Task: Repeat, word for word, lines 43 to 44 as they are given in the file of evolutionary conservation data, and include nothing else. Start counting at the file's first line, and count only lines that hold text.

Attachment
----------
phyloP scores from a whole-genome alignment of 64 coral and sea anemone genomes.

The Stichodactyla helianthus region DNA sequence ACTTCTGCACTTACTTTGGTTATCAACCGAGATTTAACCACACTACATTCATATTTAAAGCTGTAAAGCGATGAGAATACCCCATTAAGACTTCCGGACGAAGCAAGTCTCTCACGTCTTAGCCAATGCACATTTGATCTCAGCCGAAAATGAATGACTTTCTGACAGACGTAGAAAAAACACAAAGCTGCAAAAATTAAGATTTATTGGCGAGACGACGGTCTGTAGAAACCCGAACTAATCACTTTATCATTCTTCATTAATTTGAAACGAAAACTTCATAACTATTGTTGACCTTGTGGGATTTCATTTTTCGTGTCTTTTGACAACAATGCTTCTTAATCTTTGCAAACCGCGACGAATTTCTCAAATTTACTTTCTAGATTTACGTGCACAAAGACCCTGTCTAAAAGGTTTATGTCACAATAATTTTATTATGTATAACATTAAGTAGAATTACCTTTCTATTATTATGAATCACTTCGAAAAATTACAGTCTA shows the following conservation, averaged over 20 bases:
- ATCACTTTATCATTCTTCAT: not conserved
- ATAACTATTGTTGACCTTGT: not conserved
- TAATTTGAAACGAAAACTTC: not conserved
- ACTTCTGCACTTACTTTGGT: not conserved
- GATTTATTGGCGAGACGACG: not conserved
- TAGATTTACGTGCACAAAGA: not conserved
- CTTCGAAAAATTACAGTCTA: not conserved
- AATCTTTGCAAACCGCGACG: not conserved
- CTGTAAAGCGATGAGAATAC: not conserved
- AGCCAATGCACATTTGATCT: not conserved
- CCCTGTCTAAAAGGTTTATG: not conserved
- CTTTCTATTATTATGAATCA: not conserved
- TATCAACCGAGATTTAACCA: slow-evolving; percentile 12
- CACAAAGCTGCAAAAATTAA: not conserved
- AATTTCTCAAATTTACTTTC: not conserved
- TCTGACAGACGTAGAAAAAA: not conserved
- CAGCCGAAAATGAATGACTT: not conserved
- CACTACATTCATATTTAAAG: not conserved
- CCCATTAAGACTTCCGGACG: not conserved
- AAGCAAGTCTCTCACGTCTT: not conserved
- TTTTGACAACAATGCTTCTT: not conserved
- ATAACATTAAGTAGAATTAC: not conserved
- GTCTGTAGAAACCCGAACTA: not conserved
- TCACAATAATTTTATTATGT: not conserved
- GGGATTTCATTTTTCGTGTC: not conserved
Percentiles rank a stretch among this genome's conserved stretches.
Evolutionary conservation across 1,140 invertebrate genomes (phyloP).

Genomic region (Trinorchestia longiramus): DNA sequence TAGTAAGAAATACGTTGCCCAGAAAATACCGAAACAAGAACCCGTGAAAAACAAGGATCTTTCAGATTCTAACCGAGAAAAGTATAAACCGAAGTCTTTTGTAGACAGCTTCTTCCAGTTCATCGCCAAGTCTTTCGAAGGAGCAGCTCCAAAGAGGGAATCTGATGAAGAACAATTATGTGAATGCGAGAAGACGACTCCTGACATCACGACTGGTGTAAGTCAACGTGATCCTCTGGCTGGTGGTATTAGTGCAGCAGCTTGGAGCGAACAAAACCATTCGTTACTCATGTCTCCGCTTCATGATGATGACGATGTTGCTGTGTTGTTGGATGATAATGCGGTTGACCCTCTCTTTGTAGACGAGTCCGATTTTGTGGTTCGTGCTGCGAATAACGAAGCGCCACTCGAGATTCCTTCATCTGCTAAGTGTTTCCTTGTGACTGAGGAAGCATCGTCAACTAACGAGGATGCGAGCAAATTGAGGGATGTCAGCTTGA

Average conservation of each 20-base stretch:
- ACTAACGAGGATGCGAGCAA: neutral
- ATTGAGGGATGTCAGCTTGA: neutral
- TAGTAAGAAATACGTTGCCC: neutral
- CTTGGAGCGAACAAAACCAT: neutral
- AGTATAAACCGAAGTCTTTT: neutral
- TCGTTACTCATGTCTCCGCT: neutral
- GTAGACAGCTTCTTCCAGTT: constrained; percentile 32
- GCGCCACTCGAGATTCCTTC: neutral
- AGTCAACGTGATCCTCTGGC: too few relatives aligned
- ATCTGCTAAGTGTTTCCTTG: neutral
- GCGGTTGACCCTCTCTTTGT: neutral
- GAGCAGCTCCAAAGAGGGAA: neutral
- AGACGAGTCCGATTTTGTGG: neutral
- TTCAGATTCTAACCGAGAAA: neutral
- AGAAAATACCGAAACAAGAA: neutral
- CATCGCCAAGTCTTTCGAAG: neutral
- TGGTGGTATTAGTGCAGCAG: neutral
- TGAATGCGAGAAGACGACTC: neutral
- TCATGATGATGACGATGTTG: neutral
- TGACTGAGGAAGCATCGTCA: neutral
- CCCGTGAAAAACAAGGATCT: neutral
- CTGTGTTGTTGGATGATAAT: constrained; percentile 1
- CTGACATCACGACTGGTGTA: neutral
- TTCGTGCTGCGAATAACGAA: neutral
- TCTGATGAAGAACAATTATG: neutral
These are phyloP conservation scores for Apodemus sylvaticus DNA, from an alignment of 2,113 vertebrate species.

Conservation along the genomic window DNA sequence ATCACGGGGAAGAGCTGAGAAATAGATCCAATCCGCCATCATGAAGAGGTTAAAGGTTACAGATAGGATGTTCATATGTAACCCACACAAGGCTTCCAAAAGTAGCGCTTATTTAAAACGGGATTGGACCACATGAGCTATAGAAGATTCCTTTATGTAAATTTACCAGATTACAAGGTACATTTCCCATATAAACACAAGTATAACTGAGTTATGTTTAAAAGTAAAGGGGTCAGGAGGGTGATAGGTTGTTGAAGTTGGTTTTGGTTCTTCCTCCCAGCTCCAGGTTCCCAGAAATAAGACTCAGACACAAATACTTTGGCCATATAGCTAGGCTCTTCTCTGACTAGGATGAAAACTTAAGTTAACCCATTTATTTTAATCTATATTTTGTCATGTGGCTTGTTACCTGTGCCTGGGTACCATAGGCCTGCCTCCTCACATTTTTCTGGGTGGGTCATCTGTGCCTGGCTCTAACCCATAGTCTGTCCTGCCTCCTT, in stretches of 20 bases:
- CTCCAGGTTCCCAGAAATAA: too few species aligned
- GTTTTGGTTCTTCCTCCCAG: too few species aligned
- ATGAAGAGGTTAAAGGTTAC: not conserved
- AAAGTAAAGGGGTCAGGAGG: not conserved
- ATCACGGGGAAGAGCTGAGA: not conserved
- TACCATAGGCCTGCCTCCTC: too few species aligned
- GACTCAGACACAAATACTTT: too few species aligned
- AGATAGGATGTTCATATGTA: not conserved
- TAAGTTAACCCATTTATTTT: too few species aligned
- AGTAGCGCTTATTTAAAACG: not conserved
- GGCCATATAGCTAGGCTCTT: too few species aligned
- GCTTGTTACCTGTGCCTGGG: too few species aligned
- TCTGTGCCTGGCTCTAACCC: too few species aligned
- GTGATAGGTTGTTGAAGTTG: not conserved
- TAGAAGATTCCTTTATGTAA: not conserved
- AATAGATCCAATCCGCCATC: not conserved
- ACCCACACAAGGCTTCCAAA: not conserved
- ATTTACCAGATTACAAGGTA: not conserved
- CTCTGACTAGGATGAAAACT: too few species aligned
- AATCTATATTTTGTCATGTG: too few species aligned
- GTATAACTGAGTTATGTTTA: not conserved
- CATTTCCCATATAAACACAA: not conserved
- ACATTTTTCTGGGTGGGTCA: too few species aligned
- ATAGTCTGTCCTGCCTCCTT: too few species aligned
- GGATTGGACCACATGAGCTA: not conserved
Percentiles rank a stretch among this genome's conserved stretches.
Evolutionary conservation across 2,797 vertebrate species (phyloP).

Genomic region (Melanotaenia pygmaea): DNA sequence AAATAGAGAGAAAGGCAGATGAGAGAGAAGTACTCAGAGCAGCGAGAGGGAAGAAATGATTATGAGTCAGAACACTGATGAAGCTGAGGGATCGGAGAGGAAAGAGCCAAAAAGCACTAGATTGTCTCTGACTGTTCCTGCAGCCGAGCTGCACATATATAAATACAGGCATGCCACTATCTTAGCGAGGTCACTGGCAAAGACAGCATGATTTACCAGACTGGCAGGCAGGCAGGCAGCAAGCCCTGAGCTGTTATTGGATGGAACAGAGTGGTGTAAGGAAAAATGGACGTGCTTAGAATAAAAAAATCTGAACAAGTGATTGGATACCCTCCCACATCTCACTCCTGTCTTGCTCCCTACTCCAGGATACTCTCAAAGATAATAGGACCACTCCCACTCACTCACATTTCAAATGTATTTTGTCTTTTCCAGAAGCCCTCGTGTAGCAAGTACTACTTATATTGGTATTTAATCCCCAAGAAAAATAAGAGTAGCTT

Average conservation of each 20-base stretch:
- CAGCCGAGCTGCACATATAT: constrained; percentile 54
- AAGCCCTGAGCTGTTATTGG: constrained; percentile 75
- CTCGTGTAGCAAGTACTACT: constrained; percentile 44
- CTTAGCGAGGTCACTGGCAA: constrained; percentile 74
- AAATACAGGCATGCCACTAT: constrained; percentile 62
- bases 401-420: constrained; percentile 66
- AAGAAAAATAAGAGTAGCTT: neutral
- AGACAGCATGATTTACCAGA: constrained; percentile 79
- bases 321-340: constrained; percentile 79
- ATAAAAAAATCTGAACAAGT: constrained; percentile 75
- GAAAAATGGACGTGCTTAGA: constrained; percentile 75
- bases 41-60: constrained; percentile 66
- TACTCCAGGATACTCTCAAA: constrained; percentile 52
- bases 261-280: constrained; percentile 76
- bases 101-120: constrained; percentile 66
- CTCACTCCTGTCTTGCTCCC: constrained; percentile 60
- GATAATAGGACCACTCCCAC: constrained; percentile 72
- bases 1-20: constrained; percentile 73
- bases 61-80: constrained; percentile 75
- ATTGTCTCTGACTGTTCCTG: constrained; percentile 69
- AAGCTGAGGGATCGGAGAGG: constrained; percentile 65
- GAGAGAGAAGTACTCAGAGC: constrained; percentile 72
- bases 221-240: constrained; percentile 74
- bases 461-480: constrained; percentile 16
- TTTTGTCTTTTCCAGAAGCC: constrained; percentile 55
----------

- GAGCAGCTCCAAAGAGGGAA: neutral
- AGACGAGTCCGATTTTGTGG: neutral